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Financial Planning > College Planning

Career Swap: Why 7 Advisors Left These 7 Professions

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Now is the “golden age” for financial advisors, says Joseph Maugeri, a managing director at the Certified Financial Planner Board of Standards who’s charged with expanding the number of CFPs. Demand is growing as baby boomers prepare for retirement – about 10,000 retire every day – and others, including millennials, plan their futures while the supply of advisors is shrinking.

“Roughly 44% of advisors are over the age of 50,” says Maugeri. “There is a real need for more [because] many of them will be retiring over the next 10 years.”

Enter the career changer — the professional who doesn’t necessarily work in finance, sees an opportunity in providing financial advice and grabs it. There are “many more career changers than undergraduates” enrolled in the roughly 240 CFP programs offered at colleges and universities, says Maugeri.

They offer something first-career advisors usually don’t have: life experience, which can be particularly appealing to potential clients who are approaching middle age or past it.

ThinkAdvisor wanted to find out who these advisors are, why they made the change and what advice they have for others who are thinking about doing the same. We asked the CFP board and others in the industry for names, then interviewed some of those advisors. Here’s what we found.

What Second-Career Advisors Have in Common

There were several common traits we found among the second-career financial advisors we spoke to, including the satisfaction they get from helping others, as well as a penchant for learning and analysis and an entrepreneurial bent that may not have been manifest in their previous occupations.

Matt Doran, the Edward Jones principal responsible for the firm’s Financial Advisor Career Development Program, says he sees a lot of community leader types including teachers, coaches and even clergy moving into the profession.

The business is a “great blend” of professional skills and knowledge and entrepreneurial spirit for those who “want to make a social impact, who want to do well by doing good,” says Doran.

All but one – Mark Hebner, CEO of Index Fund Advisors – work directly with clients on their financial plans and portfolio investments. Six own or work with an RIA firm; three are CFPs; two are retirement income certified professionals (and one of them is also a chartered advisor for senior living). All are fee-based, charging 1% or less on assets under management except for Genkin, who charges by the hour or by the financial plan.

All seven career changers that we spoke with, in fact, have started their own firm, either alone or in partnership with another. 

Several still spend time doing what they did before they made the transition into financial planning and advice. Steven Podnos, a former pulmonary and critical care physician who founded Wealth Care in Cocoa Beach, Florida, and Washington, DC, joined the Air Force Reserves so that he could still practice medicine a two or three times a month. “I realized I wanted to maintain some connection to medicine but not to malpractice insurance,” says Podnos.

Here are the seven advisors and their advice for others joining the advisory profession:

Rosemary Caligiuri

1. Rosemary Caligiuri, RICP, CASL

Managing Director, United Capital Langhorne

Langhorne, Pennsylvania

Former Nurse 

The former nurse founded Harvest Group Financial in 1994, which was acquired by United Capital in January 2016 where she remains as managing director of United Capital Langhorne.

Caligiuri got interested in financial advice after hearing from patients concerned about their health insurance coverage, and recognizing the similarities between the skills needed for both.  “In medicine you assess the situation, do all the tests, talk to the patient and work with a team to develop an action plan, then monitor and tweak the plan. Financial planning is the same thing.”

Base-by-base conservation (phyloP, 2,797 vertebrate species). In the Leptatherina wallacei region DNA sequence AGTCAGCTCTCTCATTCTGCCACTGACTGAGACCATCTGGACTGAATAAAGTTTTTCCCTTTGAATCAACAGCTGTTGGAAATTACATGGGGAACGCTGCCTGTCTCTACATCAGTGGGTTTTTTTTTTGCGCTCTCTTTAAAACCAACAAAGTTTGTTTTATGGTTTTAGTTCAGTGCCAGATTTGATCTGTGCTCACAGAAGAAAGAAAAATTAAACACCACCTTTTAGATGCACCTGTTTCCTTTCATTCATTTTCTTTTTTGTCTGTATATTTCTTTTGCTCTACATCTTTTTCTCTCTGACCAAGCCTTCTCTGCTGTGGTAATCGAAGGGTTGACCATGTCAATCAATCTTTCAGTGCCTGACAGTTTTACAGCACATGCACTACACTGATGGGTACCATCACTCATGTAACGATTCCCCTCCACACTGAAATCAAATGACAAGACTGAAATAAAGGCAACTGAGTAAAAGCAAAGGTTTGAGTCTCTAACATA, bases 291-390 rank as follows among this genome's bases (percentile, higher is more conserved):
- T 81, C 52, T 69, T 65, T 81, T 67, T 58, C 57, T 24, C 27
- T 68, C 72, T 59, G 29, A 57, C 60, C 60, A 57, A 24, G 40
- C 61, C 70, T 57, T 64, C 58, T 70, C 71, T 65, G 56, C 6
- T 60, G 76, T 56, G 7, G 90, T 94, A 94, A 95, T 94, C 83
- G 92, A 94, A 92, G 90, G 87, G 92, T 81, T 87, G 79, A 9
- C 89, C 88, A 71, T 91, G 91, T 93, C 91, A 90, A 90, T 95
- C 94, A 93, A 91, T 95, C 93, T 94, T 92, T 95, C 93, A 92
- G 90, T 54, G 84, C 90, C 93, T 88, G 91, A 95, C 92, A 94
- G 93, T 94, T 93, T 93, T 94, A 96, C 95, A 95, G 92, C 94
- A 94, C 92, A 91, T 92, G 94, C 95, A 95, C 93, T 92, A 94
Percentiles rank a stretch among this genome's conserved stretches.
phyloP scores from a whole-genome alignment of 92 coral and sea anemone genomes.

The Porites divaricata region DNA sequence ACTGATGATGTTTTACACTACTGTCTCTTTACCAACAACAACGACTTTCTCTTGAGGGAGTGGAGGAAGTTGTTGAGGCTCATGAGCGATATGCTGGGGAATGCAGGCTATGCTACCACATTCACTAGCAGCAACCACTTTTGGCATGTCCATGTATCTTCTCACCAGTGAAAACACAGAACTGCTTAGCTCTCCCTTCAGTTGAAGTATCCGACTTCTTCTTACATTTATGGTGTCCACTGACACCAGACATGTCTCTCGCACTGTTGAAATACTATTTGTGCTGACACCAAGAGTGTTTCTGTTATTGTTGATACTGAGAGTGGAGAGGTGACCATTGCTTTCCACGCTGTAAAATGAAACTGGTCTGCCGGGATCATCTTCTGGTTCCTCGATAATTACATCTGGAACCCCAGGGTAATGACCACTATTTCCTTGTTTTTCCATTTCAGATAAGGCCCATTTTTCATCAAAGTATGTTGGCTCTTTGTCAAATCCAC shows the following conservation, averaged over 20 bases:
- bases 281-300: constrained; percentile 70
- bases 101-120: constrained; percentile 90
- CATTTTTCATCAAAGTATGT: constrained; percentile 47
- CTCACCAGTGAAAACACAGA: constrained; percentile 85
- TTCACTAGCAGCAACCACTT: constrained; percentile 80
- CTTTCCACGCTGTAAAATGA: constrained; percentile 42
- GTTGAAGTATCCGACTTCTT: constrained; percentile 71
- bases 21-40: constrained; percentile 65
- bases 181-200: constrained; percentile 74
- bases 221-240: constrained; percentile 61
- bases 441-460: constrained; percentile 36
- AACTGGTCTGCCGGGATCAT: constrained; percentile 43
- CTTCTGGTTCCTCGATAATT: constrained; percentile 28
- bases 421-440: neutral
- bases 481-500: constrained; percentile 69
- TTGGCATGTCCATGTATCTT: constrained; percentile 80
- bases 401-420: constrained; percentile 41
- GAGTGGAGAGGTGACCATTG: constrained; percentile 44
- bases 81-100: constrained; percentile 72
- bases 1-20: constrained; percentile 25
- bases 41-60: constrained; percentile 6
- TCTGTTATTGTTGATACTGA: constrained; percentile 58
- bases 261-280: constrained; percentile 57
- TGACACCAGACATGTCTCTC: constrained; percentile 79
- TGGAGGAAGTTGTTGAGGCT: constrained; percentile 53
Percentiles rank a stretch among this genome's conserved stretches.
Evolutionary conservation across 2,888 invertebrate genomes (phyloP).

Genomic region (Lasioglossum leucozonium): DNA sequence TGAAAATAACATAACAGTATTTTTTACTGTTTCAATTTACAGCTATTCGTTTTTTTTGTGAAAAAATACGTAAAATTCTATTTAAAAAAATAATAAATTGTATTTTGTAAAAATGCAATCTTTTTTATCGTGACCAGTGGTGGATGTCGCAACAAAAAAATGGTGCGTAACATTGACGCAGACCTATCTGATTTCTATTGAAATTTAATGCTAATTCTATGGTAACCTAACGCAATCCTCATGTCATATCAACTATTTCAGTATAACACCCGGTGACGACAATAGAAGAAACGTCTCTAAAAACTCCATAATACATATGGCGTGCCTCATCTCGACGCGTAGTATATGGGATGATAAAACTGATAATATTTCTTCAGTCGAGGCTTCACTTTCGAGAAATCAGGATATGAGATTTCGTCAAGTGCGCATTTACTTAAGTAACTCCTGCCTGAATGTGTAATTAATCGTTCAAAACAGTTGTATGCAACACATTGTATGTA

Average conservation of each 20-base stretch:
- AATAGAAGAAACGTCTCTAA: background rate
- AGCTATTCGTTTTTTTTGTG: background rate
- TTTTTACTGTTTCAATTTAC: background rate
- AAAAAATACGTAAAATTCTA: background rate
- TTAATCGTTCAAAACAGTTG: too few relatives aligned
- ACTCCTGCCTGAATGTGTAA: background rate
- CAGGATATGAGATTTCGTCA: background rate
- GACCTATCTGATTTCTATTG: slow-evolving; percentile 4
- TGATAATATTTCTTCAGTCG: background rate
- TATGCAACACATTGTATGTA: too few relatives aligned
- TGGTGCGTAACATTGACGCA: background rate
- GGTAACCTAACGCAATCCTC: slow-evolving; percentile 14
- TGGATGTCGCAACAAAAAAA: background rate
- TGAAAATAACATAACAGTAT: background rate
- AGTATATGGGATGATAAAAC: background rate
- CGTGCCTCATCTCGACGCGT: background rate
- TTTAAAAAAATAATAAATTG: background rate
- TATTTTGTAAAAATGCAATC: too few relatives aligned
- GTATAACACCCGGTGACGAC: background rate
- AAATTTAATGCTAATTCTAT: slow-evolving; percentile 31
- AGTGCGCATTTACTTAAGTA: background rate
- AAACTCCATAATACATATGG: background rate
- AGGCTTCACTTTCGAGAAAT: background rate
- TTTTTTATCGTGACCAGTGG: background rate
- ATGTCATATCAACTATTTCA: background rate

She went out on her own after working for a “captive company” selling their financial products.

Caligiuri hasn’t returned to nursing but says she’s “still taking care of people. It’s just another body of knowledge” that she’s uses now, as well as the ability “to listen between the lines,” and analyze not only what’s being said but also what’s not, as she did before with patients.

Advice for others: Don’t be afraid. Consider starting as a client service manager. Find a mentor who will help you advance because this is hard to do alone. 

Larry DeFluri 

2. Larry DeFluri

Managing Partner, SevenBridge Financial Group

Harrisburg, Pennsylvania

Former Petroleum Engineer

DeFluri, who worked long shifts on rigs in the Gulf of Mexico, had a passion for finance and spent much of his free time checking stock prices. When he decided to make the switch, he “went from six figures to hardly anything [but] planned the move for years … [but] never looked back.”

He started at Smith Barney, then Merrill Lynch, where he met his partner, forming Eberly & DeFluri Financial Management. The firm was affiliated with First Union, then Wachovia, then Wells Fargo Advisors (due to acquisitions). In August 2015 the partners went independent and founded SevenBridge Financial Group.

Advice for others: Don’t get in it for the money. If you do the right thing for your client, the money will follow.

Stephanie Genkin 

3. Stephanie Genkin, CFP

Financial Planner

Brooklyn, New York

Former TV Producer

Genkin was an editorial producer at CNNfn and CNN, where she worked during the day while studying for the CFP program at night.

While she was covering the financial crisis in 2007 to 2008 and the eight-plus million who lost their jobs thought she, too, might suffer the same fate in the not-so-distant future. In that case, she was ready to leave media altogether.

“I got my best education at CNN and CNNfn and I still didn’t understand the whole story about the financial crisis,” she said. “I wanted to know more, to be that person to get the 360-degree view.”

In addition to providing financial planning and and investment advice, Genkin lectures on personal financial topics at the 92nd Street Y in New York and holds workshops at Brooklyn Brainery and at employment sites. She’s also run the FPA New York Encore Career Study Group for those working in financial planning as a second career.

Genkin says she’s “looking to change lives … to create very educated and thoughtful consumers of financial services.”  She is a fee-only advisor who charges a flat rate or hourly rate – “whatever makes more sense for the client” — and runs workshops and lectures to educate consumers on financial topics.